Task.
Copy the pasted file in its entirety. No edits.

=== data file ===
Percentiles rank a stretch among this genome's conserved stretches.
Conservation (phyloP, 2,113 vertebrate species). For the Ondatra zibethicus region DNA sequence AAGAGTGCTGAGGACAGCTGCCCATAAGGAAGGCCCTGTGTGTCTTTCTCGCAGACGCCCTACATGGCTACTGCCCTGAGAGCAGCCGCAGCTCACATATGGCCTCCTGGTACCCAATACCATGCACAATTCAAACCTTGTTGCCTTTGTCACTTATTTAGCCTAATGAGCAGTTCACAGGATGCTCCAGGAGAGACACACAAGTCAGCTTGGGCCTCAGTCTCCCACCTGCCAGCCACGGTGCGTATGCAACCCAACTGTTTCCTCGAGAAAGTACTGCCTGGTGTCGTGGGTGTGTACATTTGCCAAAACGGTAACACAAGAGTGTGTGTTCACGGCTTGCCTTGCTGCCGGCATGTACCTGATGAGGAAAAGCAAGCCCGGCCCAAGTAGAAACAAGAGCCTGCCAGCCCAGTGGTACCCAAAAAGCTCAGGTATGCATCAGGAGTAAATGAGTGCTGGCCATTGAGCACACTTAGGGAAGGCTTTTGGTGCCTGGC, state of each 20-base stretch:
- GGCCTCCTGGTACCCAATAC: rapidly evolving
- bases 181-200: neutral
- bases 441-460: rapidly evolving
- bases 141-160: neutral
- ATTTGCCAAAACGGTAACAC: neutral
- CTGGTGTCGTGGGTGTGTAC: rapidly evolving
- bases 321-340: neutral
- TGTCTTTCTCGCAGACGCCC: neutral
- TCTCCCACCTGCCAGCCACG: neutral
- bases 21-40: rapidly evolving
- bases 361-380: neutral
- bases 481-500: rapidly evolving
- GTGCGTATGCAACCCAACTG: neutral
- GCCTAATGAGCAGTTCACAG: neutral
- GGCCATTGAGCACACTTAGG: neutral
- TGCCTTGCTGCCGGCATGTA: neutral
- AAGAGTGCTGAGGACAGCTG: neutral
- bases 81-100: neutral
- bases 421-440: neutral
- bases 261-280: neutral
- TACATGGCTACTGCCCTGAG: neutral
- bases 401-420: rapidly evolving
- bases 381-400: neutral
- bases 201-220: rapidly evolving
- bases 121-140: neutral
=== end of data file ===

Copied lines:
Percentiles rank a stretch among this genome's conserved stretches.
Conservation (phyloP, 2,113 vertebrate species). For the Ondatra zibethicus region DNA sequence AAGAGTGCTGAGGACAGCTGCCCATAAGGAAGGCCCTGTGTGTCTTTCTCGCAGACGCCCTACATGGCTACTGCCCTGAGAGCAGCCGCAGCTCACATATGGCCTCCTGGTACCCAATACCATGCACAATTCAAACCTTGTTGCCTTTGTCACTTATTTAGCCTAATGAGCAGTTCACAGGATGCTCCAGGAGAGACACACAAGTCAGCTTGGGCCTCAGTCTCCCACCTGCCAGCCACGGTGCGTATGCAACCCAACTGTTTCCTCGAGAAAGTACTGCCTGGTGTCGTGGGTGTGTACATTTGCCAAAACGGTAACACAAGAGTGTGTGTTCACGGCTTGCCTTGCTGCCGGCATGTACCTGATGAGGAAAAGCAAGCCCGGCCCAAGTAGAAACAAGAGCCTGCCAGCCCAGTGGTACCCAAAAAGCTCAGGTATGCATCAGGAGTAAATGAGTGCTGGCCATTGAGCACACTTAGGGAAGGCTTTTGGTGCCTGGC, state of each 20-base stretch:
- GGCCTCCTGGTACCCAATAC: rapidly evolving
- bases 181-200: neutral
- bases 441-460: rapidly evolving
- bases 141-160: neutral
- ATTTGCCAAAACGGTAACAC: neutral
- CTGGTGTCGTGGGTGTGTAC: rapidly evolving
- bases 321-340: neutral
- TGTCTTTCTCGCAGACGCCC: neutral
- TCTCCCACCTGCCAGCCACG: neutral
- bases 21-40: rapidly evolving
- bases 361-380: neutral
- bases 481-500: rapidly evolving
- GTGCGTATGCAACCCAACTG: neutral
- GCCTAATGAGCAGTTCACAG: neutral
- GGCCATTGAGCACACTTAGG: neutral
- TGCCTTGCTGCCGGCATGTA: neutral
- AAGAGTGCTGAGGACAGCTG: neutral
- bases 81-100: neutral
- bases 421-440: neutral
- bases 261-280: neutral
- TACATGGCTACTGCCCTGAG: neutral
- bases 401-420: rapidly evolving
- bases 381-400: neutral
- bases 201-220: rapidly evolving
- bases 121-140: neutral